We Shouldn't Call Michelle Obama's (And Joe Rogan's) Proprietary Exclusive Audio From Spotify A 'Podcast' Any More
from the spotify-exclusive-audio dept
In early 2019, after Spotify announced the purchase of podcast studio Gimlet Media, we worried that it signaled an end to the open world of podcasting. Part of what made podcasting so special is that, like the early parts of the internet, it was wide open. Anyone could make their own podcast, and just host it somewhere with an RSS feed and then anyone could listen to it via any podcast app or service they wanted. But Spotify is a mostly closed platform.
Our fears solidified a lot two months ago when Joe Rogan moved to Spotify (under a rumored $200 million deal), such that his insanely popular podcast will only be heard via Spotify going forward. As we said then, the world loses a lot when podcasts go into private silos (even if the podcasts are available for free). We start moving away from an open system that anyone can use, and which democratizes the creation and distribution of content, to much more of a traditional gatekeeper-run broadcast model. And that’s unfortunate, even if it’s understandable.
And now we have Michelle Obama announcing “The Michelle Obama Podcast,” which is exclusive to Spotify. Frankly, we should not call it a podcast any more when it’s not actually available for anyone to listen to on their own podcast apps. This is Spotify exclusive audio. That’s not a podcast.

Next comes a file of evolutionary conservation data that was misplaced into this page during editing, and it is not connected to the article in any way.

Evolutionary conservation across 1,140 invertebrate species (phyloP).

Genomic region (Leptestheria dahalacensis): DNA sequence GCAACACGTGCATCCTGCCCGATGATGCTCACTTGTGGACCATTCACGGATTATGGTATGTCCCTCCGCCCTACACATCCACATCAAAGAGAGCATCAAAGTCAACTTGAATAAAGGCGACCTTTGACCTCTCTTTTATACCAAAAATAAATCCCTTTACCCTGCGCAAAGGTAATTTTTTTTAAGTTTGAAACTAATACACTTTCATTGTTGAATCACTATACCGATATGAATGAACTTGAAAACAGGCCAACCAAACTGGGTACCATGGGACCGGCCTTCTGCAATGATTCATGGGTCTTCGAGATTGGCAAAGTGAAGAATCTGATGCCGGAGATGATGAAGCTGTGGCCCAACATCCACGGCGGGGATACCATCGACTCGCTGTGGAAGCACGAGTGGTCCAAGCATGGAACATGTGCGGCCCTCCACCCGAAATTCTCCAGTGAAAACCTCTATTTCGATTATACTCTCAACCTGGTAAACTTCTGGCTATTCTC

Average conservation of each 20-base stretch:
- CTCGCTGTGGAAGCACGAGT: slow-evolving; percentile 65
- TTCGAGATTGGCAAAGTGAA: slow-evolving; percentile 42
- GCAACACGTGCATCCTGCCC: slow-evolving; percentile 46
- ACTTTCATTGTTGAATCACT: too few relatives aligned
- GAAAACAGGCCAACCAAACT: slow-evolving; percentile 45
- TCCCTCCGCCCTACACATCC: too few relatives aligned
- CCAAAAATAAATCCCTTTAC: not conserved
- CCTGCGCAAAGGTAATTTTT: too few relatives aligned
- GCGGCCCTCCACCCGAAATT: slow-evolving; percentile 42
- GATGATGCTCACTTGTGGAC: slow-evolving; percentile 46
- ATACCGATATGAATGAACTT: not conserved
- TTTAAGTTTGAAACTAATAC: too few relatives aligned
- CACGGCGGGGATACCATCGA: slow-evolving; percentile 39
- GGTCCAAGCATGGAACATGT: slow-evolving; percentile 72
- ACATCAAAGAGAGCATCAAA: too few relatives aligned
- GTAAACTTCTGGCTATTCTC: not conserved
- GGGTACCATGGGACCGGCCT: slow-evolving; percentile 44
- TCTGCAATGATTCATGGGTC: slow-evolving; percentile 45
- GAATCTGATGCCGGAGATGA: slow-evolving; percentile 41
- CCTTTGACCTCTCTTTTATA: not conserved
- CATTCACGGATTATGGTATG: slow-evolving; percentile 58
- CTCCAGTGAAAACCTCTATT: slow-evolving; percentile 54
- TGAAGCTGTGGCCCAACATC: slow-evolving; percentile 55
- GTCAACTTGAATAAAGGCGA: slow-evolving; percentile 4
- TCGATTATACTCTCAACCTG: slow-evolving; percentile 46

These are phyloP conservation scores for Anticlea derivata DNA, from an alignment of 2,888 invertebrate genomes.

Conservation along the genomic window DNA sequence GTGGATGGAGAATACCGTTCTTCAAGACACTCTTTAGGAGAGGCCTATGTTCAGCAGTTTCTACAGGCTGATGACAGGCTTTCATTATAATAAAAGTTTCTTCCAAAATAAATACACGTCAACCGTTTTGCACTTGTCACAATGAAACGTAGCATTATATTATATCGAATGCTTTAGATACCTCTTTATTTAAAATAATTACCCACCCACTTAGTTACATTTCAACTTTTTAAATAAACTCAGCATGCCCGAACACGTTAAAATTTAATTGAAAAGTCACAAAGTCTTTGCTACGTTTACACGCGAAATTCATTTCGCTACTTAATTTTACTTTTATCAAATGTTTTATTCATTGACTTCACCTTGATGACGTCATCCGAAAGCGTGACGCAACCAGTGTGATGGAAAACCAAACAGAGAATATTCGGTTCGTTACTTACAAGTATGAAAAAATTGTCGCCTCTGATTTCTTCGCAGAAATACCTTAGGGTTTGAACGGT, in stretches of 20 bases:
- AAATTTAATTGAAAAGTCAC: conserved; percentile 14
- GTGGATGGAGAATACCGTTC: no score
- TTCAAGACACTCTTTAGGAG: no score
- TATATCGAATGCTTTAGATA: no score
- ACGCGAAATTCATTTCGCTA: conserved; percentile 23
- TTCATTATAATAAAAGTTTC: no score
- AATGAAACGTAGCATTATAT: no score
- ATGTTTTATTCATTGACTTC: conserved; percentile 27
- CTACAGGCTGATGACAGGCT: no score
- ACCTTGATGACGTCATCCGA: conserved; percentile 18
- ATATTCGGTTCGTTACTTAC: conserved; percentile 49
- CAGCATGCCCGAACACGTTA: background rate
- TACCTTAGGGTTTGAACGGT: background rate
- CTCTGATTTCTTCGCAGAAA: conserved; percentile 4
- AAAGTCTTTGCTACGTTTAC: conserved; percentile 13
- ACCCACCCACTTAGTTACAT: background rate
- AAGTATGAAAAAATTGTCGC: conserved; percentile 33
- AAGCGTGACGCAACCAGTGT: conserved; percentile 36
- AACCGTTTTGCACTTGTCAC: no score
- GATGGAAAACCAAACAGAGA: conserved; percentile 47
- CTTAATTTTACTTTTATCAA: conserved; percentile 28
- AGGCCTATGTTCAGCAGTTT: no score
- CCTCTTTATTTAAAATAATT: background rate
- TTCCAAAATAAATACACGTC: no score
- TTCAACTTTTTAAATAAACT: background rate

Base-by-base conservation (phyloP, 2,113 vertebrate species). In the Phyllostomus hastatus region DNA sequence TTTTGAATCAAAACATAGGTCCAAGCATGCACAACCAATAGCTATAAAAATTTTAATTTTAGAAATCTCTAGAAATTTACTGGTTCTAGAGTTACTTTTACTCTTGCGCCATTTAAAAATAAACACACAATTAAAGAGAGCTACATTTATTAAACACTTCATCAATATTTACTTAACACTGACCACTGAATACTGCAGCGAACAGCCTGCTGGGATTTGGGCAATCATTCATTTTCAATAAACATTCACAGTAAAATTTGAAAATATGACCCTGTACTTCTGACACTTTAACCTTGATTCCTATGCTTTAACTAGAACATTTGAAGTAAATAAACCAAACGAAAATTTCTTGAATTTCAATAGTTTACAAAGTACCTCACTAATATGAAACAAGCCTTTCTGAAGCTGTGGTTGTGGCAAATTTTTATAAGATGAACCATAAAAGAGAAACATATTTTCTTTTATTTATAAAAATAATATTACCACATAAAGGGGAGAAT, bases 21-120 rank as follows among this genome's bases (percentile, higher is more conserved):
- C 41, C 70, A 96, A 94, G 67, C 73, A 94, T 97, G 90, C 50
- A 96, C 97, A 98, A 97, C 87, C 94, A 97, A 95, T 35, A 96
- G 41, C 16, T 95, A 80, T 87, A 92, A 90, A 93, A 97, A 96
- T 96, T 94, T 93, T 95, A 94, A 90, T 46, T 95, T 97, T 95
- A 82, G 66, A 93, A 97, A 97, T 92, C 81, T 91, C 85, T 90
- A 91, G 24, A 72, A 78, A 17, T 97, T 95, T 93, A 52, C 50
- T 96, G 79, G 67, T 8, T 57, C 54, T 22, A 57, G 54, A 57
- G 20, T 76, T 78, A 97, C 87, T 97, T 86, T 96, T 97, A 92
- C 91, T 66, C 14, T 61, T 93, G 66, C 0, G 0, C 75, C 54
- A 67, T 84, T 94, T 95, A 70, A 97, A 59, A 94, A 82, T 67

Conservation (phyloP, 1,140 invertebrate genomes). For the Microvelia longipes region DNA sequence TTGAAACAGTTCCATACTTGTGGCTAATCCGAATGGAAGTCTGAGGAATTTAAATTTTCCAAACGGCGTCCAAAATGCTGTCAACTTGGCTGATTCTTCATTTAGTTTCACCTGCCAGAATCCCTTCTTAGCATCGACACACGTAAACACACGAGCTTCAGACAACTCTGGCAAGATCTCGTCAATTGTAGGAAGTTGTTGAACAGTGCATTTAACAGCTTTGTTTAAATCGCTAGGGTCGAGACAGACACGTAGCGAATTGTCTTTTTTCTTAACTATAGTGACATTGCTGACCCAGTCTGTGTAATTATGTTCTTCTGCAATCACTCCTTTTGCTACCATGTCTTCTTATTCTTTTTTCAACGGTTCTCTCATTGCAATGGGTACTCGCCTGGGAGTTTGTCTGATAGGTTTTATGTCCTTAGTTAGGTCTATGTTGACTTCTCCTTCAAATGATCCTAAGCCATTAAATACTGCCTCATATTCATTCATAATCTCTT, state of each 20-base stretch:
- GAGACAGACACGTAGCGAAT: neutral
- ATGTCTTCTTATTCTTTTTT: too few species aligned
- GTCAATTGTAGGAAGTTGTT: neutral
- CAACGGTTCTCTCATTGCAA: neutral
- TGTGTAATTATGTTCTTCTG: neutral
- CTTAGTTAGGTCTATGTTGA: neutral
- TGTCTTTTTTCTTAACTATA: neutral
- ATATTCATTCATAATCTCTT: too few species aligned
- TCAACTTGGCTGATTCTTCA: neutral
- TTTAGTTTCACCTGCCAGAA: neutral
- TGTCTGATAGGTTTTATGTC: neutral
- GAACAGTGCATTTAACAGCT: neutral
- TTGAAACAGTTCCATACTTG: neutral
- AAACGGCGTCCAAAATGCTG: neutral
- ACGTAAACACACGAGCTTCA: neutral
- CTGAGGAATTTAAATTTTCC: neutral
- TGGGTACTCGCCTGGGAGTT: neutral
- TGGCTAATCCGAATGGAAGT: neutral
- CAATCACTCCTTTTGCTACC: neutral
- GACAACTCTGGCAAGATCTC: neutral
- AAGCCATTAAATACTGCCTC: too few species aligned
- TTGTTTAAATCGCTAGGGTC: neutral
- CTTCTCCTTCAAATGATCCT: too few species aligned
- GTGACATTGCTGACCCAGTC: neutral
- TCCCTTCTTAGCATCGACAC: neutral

I understand why we got here and why everyone involved did this. For Spotify, it will boost usage (as will the Rogan deal) of their app and once people start using it to listen to those exclusive podcasts, a lot of people will probably shift over and do all their podcast listening via Spotify as well. And I’m sure that, as with Rogan, Spotify is paying a lot to Michelle Obama to do this. And, of course, I’m sure the production value will be great.
But, still, it’s worth noting that this move to silo’d, locked up content is disappointing and a shame, as it’s yet another nail in the coffin for the promise of the truly open internet.
Open systems allow for more participation, more inclusiveness. Closed systems, by their very nature, create gatekeepers and exclusivity. That may be good in the short term for certain business interests, but it’s bad in the long term for the public and speech interests. Spotify may very well be successful with this strategy, but the least we can do is stop confusing the closed, exclusive, gatekeepered system with the open, inclusive ecosystem.